Self-Control, Cultural Discontinuity, and Delinquency Among Native Americans

Peter B. Wood, Mississippi State University
R. Gregory Dunaway, Mississippi State University
Gregory D. Morris, Buena Vista University

ABSTRACT
Based on a survey conducted in six Oklahoma public schools, we examine the predictors of self-control and delinquency among 328 Native American and approximately 1000 white high school students. Specifically, we examine racial differences in self-control using the Grasmick et al self-control scale, and determine whether measures of attachment to Native American culture and socialization into the dominant Anglo culture significantly influence levels of self-control among Native Americans. Finally, using multivariate analysis, we evaluate whether attachment to Native American culture accounts for significant variation in Native American self-control and delinquency above and beyond that accounted for by traditional predictors. Results shed new light on the cultural discontinuity explanation for Native American involvement in juveniole delinquency, as well as racial differences in self-control.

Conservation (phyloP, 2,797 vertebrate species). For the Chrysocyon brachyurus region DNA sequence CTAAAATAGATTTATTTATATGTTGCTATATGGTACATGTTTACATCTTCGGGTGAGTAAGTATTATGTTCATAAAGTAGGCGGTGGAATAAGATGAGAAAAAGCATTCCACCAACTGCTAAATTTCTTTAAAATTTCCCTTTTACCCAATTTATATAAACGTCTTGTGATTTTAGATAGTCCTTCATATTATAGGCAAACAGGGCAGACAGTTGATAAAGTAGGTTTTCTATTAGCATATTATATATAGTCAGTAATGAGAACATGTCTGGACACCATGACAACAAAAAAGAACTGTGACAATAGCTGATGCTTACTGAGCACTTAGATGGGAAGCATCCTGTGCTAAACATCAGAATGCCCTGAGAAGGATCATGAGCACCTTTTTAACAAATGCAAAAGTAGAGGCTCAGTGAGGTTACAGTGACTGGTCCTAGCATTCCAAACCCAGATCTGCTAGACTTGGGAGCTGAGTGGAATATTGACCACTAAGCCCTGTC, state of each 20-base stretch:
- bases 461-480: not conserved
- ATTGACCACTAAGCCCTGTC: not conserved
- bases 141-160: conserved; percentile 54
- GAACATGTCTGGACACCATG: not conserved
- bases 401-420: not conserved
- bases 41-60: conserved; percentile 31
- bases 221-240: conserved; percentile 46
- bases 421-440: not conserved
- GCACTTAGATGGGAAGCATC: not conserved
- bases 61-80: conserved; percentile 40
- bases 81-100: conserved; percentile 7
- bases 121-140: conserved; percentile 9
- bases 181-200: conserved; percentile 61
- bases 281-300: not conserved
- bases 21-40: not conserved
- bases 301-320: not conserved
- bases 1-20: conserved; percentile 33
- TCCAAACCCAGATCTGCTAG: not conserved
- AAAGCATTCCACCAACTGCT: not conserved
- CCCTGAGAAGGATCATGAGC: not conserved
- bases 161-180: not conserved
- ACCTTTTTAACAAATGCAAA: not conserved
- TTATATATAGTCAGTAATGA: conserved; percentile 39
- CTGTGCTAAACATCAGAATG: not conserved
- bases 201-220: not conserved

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Updated 05/20/2006